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EPA unveils 'historic' air pollution rules. Can power industry cope?

The EPA says its new rules to drastically reduce toxic air pollution will improve national health at a minimal cost. But the power industry says the rules could hurt the economy.

The Navajo Generating Station in Page, Ariz., is one power plant that could be closed because of new EPA regulations, including toxic air-pollution standards announced Wednesday, said a plant spokesman.

Ross D. Franklin/AP/File

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Environmentalists and health advocates received an early Christmas present Wednesday when the US Environmental Protection Agency announced new federal clean-air regulations that promise to vastly reduce emissions of mercury and other toxic pollutants from the nation's power plants.

The limits, which come two decades after Congress ordered the EPA to control toxic air pollutants, have been hailed as historic by supporters. But industry groups say they unduly harm the economy.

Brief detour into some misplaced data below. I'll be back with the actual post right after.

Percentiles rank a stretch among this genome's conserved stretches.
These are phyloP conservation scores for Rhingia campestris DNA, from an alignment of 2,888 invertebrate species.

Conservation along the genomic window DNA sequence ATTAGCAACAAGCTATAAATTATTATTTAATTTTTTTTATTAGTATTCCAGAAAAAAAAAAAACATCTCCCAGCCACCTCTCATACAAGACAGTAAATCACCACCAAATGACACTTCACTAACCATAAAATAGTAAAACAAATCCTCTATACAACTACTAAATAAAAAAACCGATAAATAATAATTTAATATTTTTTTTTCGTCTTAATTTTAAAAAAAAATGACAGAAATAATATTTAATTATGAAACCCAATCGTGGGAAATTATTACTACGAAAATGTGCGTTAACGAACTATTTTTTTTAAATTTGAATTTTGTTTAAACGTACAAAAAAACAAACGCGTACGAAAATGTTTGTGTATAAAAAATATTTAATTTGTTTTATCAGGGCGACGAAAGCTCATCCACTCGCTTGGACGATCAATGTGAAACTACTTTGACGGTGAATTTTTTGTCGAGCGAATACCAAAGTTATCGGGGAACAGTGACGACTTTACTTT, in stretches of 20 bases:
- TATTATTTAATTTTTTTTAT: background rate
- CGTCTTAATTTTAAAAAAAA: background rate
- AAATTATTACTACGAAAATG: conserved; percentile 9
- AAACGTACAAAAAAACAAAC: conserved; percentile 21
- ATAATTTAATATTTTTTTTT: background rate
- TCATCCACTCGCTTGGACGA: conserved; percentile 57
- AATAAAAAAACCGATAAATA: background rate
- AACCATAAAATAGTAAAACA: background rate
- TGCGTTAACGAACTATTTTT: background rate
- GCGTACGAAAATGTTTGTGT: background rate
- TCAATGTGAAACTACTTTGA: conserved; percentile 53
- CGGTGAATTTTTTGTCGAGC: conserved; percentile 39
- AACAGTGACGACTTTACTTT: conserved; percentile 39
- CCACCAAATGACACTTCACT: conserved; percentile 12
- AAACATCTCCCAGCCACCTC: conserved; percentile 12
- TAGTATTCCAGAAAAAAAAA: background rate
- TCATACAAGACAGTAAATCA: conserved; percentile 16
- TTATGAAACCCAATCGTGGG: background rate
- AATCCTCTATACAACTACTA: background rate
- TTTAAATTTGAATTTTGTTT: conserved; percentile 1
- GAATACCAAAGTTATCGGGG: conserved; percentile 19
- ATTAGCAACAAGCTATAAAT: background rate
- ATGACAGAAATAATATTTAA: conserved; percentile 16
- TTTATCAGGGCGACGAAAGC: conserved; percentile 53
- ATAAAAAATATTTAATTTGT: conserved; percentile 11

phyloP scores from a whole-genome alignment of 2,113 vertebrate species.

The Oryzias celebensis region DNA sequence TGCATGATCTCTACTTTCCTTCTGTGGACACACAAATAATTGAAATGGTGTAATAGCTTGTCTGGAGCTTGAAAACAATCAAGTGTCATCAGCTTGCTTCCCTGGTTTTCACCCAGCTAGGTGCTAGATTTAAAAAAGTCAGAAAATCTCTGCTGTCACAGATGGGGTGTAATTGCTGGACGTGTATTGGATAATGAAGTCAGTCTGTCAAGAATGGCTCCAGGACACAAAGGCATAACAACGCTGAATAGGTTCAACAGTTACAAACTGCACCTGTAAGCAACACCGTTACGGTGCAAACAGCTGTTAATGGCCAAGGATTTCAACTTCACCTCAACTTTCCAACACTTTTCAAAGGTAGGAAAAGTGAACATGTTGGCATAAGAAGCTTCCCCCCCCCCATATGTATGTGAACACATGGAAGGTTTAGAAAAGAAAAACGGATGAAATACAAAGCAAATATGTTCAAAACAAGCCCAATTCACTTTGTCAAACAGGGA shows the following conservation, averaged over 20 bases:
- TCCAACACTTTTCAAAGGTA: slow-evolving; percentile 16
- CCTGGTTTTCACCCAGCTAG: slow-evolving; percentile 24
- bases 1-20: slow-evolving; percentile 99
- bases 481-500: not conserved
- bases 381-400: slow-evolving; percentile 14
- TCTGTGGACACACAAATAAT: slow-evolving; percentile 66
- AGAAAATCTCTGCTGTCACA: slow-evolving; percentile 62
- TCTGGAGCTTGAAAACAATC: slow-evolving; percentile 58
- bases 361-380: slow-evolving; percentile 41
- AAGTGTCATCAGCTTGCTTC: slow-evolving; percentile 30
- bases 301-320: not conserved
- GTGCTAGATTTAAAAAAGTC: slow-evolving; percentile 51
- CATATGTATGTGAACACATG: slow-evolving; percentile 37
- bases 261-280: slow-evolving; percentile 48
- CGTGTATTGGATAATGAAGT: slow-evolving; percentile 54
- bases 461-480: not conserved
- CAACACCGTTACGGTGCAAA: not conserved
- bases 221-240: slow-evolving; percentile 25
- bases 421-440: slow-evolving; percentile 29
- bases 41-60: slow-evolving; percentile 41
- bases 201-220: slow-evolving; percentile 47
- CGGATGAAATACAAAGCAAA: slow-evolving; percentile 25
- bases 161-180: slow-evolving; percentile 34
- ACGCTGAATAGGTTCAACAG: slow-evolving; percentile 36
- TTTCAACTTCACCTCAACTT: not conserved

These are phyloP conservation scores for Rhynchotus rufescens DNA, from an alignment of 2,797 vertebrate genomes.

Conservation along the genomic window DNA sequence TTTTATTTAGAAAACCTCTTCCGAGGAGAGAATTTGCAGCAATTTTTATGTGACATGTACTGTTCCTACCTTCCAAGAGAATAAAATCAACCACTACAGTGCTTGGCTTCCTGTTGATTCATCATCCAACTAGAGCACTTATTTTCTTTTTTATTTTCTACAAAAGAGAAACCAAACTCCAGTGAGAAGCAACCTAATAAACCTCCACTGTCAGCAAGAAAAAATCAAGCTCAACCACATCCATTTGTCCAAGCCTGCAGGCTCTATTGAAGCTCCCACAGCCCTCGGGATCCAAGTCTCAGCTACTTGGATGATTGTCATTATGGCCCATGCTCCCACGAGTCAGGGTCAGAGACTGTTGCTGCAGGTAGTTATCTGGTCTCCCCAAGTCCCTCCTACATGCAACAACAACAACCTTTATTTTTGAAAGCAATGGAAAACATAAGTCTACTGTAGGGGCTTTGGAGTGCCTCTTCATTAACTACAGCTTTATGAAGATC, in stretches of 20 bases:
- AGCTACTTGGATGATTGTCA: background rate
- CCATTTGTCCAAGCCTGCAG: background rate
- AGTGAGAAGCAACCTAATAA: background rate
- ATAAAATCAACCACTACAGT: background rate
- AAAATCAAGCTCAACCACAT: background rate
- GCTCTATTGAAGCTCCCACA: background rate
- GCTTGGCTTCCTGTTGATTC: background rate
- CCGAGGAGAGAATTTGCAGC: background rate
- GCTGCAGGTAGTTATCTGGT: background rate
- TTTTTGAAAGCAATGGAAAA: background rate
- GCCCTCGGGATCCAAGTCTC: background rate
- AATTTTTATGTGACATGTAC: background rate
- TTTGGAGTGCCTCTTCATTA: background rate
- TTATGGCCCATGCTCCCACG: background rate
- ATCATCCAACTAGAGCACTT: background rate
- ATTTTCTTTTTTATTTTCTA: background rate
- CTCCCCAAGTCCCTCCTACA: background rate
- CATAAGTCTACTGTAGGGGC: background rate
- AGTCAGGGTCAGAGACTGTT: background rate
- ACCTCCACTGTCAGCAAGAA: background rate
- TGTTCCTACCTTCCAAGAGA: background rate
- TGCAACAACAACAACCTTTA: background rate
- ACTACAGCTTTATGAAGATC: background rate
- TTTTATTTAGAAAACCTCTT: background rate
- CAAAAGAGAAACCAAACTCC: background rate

The new Mercury and Air Toxics Standards (MATS) are expected to cost utilities about $10 billion a year as they install emissions-control equipment between now and 2016, the EPA estimates. Several dozen elderly coal-fired power plants also might have to be shut down.

But the EPA estimates at least $59 billion in annual financial savings from reduced health-care costs. 

"The Mercury and Air Toxics Standards will protect millions of families and children from harmful and costly air pollution and provide the American people with health benefits that far outweigh the costs of compliance," EPA Administrator Lisa Jackson said at its unveiling.

The standards will be the first nationwide limits on the amount of mercury and other toxics – such as arsenic, nickel, and cyanide – released from power-plant smokestacks. But the wheels of regulation began grinding in 1990 with the passage of the Clean Air Act Amendments. 

Since then, the EPA has targeted mercury emissions from all high-emitting sources except power plants. When fully implemented, MATS rule reduce mercury emissions from coal-fired power plants by 91 percent. 


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